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How Is Chronic Pain Treated?


Chronic pain – or non-specific pain which lasts seemingly forever – affects more than 100 million people in the U.S. and leads to more than $600 billion in losses to the nation’s economy. While its economic, physical, and psychological tolls are well-known, its cause is a mystery. Thankfully, relief is within reach.

What is Chronic Pain?

Chronic pain is described as pain with a duration of three months or more. Patients suffering from it can be perplexed as its cause is often hard to identify, but it also may result in other stressors or medical issues. Once physically fit and active, chronic pain could drive you to avoid activities such as lifting weights, high-intensity workouts, everyday house chores, or tasks that are work-related. You may experience psychological and emotional shifts, anxiety, depression, mood swings, lack of appetite or binge eating, and other related problems. Persistent pain should be treated, so see a doctor when possible.


  • Ketamine infusion therapy. After ketamine proved its worth as a battlefield anesthetic for American troops in Southeast Asia in the 1960s, people soon discovered it had other psychoactive properties. In the 1970s, researchers began exploring it as a method for reducing symptoms of not only chronic pain and other physical ailments but mental health disorders, too. In 2019, the U.S. Food and Drug administration approved esketamine as a nasal spray to treat depression and, potentially, other conditions.
  • Over the counter (OTC) pain medication, or medicine that can be bought without a prescription. Milder forms of pain can be relieved by OTC medications like acetaminophen or nonsteroidal anti-inflammatory drugs including ibuprofen, aspirin, and naproxen. Acetaminophen and NSAIDs relieve the pain of muscle aches and stiffness, while NSAIDs lessen inflammation and irritation. Topical pain relievers may also provide short-term, temporary relief.
  • Trigger point injection is a method used to treat painful regions of muscle that contain trigger points, or clusters of muscle which form when muscles cannot relax. During this therapy, a doctor or technician, using a tiny needle, infuses a local anesthetic – sometimes sterile saltwater or a steroid is injected into a trigger point. When this happens, the trigger point becomes inactive and the discomfort is relieved. Normally, a brief treatment episode will lead to sustained relief.
  • Surgical implants are rarely used but the two main kinds are intrathecal drug delivery and spinal cord stimulation implants. The first method sends medication directly into the spine; the second relies on electrical stimulation of the spinal cord and specific nerves.
  • Transcutaneous electrical nerve stimulation therapy, more frequently referred to TENS, uses electrical stimulation to reduce pain. During therapy, low-voltage electrical current gets delivered through electrodes which are put on the skin by the source of pain.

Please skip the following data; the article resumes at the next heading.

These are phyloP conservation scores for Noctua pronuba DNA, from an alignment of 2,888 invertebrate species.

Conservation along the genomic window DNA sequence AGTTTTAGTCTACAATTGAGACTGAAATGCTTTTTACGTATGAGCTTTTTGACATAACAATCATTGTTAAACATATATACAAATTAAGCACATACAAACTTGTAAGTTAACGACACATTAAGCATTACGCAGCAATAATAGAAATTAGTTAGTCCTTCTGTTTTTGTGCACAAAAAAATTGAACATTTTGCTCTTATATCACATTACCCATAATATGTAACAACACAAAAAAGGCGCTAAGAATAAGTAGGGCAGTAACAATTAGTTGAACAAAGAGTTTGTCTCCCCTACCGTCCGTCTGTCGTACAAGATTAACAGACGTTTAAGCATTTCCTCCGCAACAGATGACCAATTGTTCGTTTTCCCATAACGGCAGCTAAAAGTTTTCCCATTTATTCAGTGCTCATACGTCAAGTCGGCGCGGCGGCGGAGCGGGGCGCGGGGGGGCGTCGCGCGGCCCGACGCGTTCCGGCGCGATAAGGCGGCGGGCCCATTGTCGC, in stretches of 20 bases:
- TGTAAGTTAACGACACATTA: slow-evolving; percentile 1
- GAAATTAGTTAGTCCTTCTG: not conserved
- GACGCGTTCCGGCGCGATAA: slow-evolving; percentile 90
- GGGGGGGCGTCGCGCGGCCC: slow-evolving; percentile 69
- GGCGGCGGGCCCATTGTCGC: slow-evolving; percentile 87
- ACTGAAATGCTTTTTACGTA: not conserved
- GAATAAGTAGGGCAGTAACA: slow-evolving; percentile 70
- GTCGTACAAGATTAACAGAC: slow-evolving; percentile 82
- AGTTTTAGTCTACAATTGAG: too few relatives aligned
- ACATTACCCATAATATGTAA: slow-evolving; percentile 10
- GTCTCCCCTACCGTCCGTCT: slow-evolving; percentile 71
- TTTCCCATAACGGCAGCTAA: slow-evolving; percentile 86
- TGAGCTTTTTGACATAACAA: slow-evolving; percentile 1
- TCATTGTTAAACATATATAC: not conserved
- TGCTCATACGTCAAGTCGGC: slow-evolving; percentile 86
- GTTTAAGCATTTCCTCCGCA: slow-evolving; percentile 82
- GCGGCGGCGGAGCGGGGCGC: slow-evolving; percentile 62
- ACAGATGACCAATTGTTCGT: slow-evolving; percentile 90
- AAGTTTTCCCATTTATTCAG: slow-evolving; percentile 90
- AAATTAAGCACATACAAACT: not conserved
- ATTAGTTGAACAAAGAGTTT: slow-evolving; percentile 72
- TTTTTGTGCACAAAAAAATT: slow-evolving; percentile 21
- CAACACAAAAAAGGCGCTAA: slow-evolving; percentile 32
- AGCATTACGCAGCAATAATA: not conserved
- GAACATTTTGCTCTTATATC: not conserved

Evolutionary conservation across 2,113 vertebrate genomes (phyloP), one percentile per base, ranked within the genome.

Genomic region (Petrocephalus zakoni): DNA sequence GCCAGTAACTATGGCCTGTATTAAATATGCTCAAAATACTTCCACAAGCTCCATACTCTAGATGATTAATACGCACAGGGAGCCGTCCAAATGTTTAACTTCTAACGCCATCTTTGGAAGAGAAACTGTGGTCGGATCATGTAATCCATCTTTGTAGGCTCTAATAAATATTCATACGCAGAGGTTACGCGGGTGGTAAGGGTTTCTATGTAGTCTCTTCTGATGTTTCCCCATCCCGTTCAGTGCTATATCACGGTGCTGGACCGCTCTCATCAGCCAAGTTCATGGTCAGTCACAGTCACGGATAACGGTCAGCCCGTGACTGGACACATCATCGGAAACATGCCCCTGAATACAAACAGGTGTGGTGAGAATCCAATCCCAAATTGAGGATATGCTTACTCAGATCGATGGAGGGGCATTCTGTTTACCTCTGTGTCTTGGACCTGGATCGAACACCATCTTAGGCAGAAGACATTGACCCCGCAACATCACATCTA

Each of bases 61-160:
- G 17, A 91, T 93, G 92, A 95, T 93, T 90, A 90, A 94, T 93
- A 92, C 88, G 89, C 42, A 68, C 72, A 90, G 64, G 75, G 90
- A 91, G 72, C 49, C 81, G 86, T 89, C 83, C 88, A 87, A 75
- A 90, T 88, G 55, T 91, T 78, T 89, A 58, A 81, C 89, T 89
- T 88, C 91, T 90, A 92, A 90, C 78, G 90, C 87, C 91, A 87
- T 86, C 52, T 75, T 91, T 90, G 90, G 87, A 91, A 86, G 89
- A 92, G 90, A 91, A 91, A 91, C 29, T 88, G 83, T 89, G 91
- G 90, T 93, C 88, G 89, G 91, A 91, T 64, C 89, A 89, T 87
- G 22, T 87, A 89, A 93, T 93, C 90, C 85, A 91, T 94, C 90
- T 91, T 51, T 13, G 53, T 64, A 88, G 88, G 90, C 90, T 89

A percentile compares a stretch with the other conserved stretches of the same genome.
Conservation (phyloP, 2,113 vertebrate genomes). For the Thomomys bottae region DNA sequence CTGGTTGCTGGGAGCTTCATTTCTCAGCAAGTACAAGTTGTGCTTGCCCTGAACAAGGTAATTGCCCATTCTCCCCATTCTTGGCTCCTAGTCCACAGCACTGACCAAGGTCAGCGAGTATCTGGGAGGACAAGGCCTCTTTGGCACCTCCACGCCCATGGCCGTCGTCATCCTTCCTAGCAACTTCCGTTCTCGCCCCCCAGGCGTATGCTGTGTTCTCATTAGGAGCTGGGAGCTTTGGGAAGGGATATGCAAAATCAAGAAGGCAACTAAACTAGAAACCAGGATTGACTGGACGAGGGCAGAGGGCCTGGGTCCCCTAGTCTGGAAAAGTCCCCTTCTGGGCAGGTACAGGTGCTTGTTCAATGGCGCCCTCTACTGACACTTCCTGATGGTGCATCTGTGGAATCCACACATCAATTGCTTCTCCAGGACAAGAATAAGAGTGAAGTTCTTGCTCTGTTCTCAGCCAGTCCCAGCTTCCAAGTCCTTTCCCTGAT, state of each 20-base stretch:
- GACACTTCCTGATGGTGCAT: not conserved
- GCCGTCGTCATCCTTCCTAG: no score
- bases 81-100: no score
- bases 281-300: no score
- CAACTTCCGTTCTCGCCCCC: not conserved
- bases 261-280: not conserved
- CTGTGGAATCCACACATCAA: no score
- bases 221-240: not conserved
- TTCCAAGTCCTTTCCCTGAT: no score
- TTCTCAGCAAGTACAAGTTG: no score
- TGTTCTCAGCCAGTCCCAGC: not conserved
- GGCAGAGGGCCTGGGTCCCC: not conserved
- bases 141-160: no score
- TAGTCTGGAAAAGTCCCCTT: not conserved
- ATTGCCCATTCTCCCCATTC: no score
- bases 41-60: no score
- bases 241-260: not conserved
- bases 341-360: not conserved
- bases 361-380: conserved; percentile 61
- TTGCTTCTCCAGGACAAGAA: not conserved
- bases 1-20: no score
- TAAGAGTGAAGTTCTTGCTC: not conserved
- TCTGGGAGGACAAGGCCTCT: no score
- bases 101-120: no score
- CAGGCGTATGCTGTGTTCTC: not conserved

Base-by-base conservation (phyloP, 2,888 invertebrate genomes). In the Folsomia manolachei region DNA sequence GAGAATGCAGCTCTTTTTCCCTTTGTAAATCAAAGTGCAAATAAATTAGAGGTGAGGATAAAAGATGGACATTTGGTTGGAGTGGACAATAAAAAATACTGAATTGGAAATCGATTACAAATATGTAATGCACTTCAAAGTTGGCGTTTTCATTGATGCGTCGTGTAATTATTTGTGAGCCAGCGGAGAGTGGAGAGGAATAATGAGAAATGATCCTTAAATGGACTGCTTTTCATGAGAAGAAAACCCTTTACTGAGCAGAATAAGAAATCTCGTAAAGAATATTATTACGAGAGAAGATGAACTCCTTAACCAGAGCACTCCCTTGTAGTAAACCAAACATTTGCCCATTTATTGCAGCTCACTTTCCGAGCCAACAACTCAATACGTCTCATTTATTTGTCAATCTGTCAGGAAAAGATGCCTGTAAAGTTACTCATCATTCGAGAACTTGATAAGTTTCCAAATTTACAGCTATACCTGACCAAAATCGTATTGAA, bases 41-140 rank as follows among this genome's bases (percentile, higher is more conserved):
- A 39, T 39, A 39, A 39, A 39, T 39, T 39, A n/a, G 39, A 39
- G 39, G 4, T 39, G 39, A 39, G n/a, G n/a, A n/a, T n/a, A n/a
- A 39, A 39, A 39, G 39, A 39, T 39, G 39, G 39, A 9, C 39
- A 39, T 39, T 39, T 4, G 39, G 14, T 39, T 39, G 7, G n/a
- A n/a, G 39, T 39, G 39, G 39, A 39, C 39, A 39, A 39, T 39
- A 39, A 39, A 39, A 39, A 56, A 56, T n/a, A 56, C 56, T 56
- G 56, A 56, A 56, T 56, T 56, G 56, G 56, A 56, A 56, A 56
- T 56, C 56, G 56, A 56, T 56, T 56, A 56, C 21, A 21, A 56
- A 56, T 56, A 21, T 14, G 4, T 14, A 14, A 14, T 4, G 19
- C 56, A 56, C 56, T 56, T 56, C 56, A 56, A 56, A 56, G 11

• Bioelectric therapy reduces pain by delaying pain messages to your brain. Bioelectric therapy also urges the body to make chemicals called endorphins, also released through exercise, that reduce or eliminate painful feelings by blocking the communication of pain from getting delivered to your brain.
  • Physical therapy helps to lessen pain by utilizing special techniques that enhance movement and function damaged by a disability or injury.
  • Exercise. Short-term resting can alleviate pain, but too much rest can actually boost pain and leave you at bigger risk of injury when you again try movement. Research proves that regular exercise can reduce pain in the long run by enhancing muscle strength, tone, and flexibility.
  • Psychological treatment. If you experience chronic pain, you may feel anger, sadness, hopelessness, or despair. Pain can disrupt your sleep, alter your personality, and interfere with your relationships and work. In turn, anxiety and depression, lack of sleep, and feelings of tension can make the pain even worse. After a diagnosis, your doctor may recommend different therapies, including ketamine infusion therapy or nasal spray to treat the symptoms.
  • Alternative therapies like acupuncture, and some nutritional supplements. You may try osteopathic (bone) and chiropractic manipulation therapies, touch therapy, certain herbal therapies, and dietary changes to reduce pain.
  • Mind-body therapies are regimens that are meant to boost your mind’s ability to affect the symptoms and functions of your body.
  • Chiropractic treatment is recommended most often for non-surgical care for back pain. Some trials revealed improvements in patients after undergoing chiropractic manipulation.


If you suffer from chronic pain, don’t wait to get help. When over-the-counter pain medicine or topical creams fail to offer relief, talk to your healthcare provider about other options, including ketamine infusion therapy for chronic pain. If you or a loved one have questions about the clinical use of ketamine we can help. Contact us today to learn more about the innovative new treatment option we offer.

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